Sunday

18 November 2018

Mark 13:1-8

As he came out of the temple, one of his disciples said to him, ‘Look, Teacher, what large stones and what large buildings!’ (v 1)

Psalm: Psalm 16

Background

There’s something unsettling about spending time with Jesus – and that’s a good thing. Mind you, I sometimes feel sorry for the disciples when what may have been intended as a passing comment becomes a teaching opportunity.

We recently took a friend for her first visit to our nearest National Trust property and she spent much of the time saying, “This is beautiful!” I wonder should I have responded with a lecture on the oppression of working people who were forced to build the home and staff it.

Of course, the disciples’ response is very different from our friend. Their awe and wonder is because the temple has become the pinnacle of worship in their day. Nothing compares.

Jesus, sensing that the apparently immovable power of the temple and its priests may be getting to his friends’ hearts, warns against both structural authority and of falling for false power.

He needs them to hear and understand the eternal nature of the kingdom of God. That didn’t depend on buildings – and still doesn’t.

One of the questions that comes down to us from this is a challenge about which structures we put our faith in. Which of the latest ‘faith fads’ tempt us away from fixing our eyes on Jesus? How do we judge between the loud voices telling us to sign-up for their campaign? How does our faith inform our politics and our service to the community?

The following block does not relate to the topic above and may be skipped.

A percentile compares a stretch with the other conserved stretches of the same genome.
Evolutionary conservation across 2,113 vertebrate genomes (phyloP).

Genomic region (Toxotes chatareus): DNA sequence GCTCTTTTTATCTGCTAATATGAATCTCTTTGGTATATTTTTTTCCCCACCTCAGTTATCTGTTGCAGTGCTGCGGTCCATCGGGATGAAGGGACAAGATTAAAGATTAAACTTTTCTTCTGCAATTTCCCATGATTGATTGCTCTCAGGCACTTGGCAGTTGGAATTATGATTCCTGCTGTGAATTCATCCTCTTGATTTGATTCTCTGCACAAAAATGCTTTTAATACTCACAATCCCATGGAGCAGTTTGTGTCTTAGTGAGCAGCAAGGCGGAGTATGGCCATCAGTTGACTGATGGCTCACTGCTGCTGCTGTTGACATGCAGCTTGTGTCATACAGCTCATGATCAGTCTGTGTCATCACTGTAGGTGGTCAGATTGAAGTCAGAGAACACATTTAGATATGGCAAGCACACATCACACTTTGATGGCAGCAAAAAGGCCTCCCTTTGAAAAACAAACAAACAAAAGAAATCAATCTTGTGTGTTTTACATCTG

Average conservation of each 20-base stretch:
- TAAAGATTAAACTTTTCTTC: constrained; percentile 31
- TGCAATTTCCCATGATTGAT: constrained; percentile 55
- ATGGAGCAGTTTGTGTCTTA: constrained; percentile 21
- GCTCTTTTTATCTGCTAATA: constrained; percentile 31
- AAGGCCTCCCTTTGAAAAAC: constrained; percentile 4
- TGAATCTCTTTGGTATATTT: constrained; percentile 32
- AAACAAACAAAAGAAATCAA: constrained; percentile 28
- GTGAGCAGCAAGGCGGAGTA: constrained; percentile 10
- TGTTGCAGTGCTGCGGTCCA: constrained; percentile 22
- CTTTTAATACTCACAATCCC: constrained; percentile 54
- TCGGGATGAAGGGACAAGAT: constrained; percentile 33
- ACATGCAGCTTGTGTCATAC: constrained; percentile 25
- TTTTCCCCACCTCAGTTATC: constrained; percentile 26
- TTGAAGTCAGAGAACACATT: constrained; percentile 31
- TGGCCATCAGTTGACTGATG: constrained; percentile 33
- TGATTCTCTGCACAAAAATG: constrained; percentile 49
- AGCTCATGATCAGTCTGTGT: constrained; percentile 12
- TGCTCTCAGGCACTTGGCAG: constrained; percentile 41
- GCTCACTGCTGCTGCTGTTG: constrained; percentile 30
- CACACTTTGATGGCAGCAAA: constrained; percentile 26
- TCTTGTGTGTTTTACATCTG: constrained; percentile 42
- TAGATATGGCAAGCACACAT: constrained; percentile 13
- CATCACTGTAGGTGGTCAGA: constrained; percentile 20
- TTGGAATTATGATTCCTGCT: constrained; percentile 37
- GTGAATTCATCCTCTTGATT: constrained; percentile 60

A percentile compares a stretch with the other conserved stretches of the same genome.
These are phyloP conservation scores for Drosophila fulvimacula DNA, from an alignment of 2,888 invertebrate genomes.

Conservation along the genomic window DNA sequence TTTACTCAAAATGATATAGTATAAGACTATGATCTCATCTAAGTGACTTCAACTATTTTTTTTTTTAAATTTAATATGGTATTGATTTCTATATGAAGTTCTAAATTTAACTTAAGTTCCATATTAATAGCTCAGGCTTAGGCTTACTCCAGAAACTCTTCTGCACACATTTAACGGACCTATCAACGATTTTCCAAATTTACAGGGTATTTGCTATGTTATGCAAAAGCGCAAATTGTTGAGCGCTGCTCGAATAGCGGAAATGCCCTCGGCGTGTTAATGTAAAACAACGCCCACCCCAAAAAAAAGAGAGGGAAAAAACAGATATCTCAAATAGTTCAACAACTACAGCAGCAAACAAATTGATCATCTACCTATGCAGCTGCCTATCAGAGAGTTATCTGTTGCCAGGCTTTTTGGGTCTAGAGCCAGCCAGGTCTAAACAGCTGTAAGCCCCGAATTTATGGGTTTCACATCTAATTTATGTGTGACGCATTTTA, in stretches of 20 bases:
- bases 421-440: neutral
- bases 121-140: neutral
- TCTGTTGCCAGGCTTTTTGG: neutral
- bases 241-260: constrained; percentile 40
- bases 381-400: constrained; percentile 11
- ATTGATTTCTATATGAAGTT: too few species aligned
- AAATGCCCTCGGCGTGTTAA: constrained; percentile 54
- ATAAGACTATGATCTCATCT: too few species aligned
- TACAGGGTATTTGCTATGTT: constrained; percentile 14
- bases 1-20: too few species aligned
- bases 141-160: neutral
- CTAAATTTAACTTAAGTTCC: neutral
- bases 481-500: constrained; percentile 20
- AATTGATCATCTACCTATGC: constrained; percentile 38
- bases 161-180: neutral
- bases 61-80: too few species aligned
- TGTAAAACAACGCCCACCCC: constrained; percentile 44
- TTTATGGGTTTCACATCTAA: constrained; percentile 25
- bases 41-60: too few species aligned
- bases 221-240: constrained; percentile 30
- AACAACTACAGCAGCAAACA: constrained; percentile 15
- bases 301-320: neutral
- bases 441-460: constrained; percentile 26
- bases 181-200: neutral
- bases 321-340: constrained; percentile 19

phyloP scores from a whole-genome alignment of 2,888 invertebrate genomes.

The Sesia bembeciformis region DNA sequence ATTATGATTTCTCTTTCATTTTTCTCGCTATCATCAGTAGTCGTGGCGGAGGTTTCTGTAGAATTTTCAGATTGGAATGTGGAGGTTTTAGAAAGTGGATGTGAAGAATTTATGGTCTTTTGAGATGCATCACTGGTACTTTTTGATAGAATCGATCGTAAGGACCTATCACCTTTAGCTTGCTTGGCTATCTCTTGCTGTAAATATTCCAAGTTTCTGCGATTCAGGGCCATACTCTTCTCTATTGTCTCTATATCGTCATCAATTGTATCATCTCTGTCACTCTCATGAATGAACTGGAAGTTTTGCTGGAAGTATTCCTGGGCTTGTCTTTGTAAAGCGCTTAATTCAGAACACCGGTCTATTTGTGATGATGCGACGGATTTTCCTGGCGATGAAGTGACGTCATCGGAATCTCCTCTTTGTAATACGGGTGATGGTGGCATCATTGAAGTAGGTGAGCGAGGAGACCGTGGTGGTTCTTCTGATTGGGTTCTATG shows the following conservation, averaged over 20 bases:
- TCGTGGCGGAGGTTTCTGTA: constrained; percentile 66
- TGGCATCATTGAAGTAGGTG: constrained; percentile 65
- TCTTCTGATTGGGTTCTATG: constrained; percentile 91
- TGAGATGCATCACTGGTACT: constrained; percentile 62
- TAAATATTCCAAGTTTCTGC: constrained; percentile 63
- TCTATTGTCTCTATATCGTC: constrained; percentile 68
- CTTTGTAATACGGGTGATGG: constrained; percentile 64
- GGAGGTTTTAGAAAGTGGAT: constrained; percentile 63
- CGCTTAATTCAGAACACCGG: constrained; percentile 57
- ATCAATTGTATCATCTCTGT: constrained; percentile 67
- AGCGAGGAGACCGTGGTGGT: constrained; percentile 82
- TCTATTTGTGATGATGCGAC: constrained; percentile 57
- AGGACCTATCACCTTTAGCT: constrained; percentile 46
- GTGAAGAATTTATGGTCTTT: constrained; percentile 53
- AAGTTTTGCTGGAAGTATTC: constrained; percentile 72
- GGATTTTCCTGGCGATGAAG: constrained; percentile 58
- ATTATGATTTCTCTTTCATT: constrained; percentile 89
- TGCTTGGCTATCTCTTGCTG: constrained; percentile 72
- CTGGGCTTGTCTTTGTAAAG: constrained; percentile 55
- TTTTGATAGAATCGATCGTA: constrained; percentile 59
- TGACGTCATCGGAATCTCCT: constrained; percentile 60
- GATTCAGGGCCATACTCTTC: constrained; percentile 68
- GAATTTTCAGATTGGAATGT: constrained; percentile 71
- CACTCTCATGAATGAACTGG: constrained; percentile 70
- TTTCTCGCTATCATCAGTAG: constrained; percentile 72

Let’s be clear here, Jesus isn’t offering a comfortable way out. He tells the disciples there will be wars and the posturing that could lead to conflict. There will be natural disasters.

Often these are the issues that cause people to question their faith, but he is reminding them that the dissatisfaction that ought to be in their hearts is a searching after the kingdom of God. Things can become eternally better even when the temporal structures around us are falling apart – as they will.

To Ponder:

  • What experiences tempt you to lose your hold on the kingdom?
  • How do we live Good News in a climate where the loudest voices seem to get more attention?

Bible notes author

The Revd Gareth Hill

Gareth Hill is a Methodist minister with a particular interest in pioneer ministry and fresh ways of being Church. He is​ in circuit ministry in the Winchester, Eastleigh & Romsey Circuit in the Southampton District and has pastoral charge of six churches in Romsey and on the edge of the New Forest.